conspiracy - The Paris public prosecutor recommended on Aug 17 that no action be taken against the photographers. The magistrates concluded that the inquiry "did not establish definitely any fault that could be certainly linked with the accident". There will also be no action against the photographers over charges of failing to assist persons in danger, an offence under French law. The magistrates, nevertheless, condemned the behaviour of the paparazzi, noting that they had been widely criticised by witnesses and the public for hounding the Princess and taking pictures of her at the crash site. The magistrates said: "Their behaviour is an issue for them, and the people they work for, about the moral and ethical rules of their work. But it does not constitute a breach of the penal law." The deaths led to many theories into what had caused the accident, many of which came from Mohamed Fayed, Mr Fayed's father and the owner of Harrods and the Ritz Hotel in Paris, from where the couple were followed by the paparazzi. Egyptian-born Mr Fayed insisted repeatedly that the deaths of the Princess and his son were the result of a conspiracy by the British establishment to save the monarchy the embarrassment of a potential marriage between the mother of a future king and a Muslim (Diana crash caused by chauffeur, says report).
Diana, Princess of Wales (Diana Frances née Spencer; 1 July 1961 – 31 August 1997) was a member of the British royal family and an international personality of the late 20th century as the first wife of Charles, Prince of Wales, whom she married on 29 July 1981. The wedding, which was held at St. Paul's Cathedral, was televised and watched by a global audience of over 750 million people. The marriage produced two sons: Princes William and Harry, currently second and third in line to the thrones of the 16 Commonwealth realms, respectively. A public figure from the announcement of her engagement to Prince Charles, Diana was born into an old, aristocratic English family with royal ancestry, and remained the focus of worldwide media scrutiny before, during and after her marriage, which ended in divorce on 28 August 1996. This media attention continued following her death in a car crash in Paris on 31 August 1997, and in the subsequent display of public mourning a week later. Diana also received recognition for her charity work and for her support of the International Campaign to Ban Landmines. From 1989, she was the president of Great Ormond Street Hospital for Children (Wikepedia).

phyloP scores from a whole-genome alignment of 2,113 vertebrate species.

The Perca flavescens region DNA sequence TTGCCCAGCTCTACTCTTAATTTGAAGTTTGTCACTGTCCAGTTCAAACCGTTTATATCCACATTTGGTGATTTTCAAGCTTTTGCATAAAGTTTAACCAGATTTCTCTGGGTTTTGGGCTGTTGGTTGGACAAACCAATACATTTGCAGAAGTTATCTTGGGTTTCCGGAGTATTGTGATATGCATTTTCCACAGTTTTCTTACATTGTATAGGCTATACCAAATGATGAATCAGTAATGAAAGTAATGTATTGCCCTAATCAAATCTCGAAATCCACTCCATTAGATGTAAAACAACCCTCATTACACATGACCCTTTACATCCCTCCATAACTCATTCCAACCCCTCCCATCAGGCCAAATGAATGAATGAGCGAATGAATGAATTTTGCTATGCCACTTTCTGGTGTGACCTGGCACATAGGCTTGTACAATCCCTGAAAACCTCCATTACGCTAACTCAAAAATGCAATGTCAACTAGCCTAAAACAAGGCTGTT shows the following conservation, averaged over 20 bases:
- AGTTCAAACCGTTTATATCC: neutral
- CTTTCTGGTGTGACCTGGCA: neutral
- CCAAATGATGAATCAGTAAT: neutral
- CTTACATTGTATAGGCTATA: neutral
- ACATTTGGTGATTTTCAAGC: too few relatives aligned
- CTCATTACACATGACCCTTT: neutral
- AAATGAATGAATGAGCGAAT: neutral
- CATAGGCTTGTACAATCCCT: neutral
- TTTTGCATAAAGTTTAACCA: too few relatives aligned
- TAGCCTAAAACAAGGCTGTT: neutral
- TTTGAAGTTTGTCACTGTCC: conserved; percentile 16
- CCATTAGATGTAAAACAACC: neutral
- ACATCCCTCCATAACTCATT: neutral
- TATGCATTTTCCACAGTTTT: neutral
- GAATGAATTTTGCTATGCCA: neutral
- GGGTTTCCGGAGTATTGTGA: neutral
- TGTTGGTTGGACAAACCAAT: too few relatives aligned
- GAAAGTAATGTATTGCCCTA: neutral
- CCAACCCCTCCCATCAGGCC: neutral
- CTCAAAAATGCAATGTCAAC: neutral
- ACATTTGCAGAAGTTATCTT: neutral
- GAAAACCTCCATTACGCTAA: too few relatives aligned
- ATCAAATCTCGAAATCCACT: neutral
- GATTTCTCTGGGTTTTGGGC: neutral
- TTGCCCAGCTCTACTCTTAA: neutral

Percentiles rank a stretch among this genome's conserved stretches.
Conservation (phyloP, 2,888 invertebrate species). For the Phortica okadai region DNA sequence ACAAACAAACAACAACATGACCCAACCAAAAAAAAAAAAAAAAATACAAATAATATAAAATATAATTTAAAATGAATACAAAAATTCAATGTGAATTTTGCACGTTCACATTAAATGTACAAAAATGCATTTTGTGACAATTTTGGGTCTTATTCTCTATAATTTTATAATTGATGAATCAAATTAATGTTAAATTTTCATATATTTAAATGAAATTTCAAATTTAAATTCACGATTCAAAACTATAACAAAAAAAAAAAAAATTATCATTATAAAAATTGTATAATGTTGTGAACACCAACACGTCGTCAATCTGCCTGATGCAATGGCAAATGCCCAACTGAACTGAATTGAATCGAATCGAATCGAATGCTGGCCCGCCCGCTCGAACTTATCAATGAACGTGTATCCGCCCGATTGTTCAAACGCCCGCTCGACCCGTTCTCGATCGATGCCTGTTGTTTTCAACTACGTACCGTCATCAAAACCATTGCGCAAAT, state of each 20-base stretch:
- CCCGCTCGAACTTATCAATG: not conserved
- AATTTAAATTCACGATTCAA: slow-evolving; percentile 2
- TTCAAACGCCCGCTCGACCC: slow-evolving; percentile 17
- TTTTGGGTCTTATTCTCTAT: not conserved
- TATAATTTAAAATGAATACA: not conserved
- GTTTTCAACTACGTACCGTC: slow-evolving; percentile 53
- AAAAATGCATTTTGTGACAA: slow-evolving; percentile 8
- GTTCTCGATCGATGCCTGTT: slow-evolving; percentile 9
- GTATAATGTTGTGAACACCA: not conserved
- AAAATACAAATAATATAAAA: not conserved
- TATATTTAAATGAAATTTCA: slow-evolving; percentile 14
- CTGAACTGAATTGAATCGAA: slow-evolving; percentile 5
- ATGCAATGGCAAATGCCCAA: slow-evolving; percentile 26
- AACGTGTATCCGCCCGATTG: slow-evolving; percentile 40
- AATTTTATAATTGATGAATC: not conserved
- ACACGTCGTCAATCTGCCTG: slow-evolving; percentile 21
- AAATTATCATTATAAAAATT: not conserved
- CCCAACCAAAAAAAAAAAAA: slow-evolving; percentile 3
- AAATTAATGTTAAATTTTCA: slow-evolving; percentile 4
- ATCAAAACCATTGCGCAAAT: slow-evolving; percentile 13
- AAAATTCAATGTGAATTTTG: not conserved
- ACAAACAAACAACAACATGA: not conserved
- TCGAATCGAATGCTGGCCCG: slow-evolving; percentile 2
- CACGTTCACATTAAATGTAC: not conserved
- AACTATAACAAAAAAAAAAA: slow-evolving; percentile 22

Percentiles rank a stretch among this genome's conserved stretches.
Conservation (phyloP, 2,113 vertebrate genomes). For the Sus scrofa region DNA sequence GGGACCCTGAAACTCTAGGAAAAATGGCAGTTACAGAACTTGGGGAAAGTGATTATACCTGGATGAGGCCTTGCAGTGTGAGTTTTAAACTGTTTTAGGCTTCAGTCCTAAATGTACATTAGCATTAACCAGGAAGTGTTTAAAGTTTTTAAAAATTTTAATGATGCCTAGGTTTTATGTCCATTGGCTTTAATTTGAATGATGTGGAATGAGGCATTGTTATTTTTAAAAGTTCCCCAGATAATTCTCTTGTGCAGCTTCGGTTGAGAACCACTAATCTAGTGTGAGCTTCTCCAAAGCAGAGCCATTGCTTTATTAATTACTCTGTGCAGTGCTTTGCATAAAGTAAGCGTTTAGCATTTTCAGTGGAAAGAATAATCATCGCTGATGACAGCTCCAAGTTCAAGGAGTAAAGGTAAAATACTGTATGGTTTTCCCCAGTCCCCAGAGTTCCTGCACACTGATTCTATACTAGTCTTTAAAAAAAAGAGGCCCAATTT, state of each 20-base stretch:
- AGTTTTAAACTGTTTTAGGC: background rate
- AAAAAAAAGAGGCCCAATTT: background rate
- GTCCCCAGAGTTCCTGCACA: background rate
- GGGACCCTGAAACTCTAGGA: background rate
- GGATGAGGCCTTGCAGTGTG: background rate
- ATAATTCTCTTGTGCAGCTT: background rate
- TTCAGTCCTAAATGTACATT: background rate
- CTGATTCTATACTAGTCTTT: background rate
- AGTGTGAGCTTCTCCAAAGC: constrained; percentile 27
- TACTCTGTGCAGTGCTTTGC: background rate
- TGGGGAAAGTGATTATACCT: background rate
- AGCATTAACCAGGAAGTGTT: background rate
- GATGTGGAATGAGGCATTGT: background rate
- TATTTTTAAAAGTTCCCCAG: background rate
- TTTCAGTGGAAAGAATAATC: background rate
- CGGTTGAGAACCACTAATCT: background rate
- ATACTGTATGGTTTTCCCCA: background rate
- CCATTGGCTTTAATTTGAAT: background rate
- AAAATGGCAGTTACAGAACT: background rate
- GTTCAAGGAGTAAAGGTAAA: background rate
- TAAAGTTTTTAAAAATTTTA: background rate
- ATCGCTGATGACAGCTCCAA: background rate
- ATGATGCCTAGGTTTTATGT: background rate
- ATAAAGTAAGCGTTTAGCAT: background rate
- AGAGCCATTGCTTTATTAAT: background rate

- Official Web-site: Princess Diana
- The Life of Diana, Princess of Wales 1961-1997
- Childhood and teenage years
- The Panorama Interview
- Diana crash was a conspiracy - Al Fayed
- Why Princess Diana Mattered
- Books About Princess Diana
- Princess Diana's Charity Work - Time Line 1960-2011
- After Kate, Prince William kissed his Filipino nanny
- Untold Story: A bold theory about Princess Diana that pulls its punch
- Princess Diana led "a tortured life": Katie Couric (Video)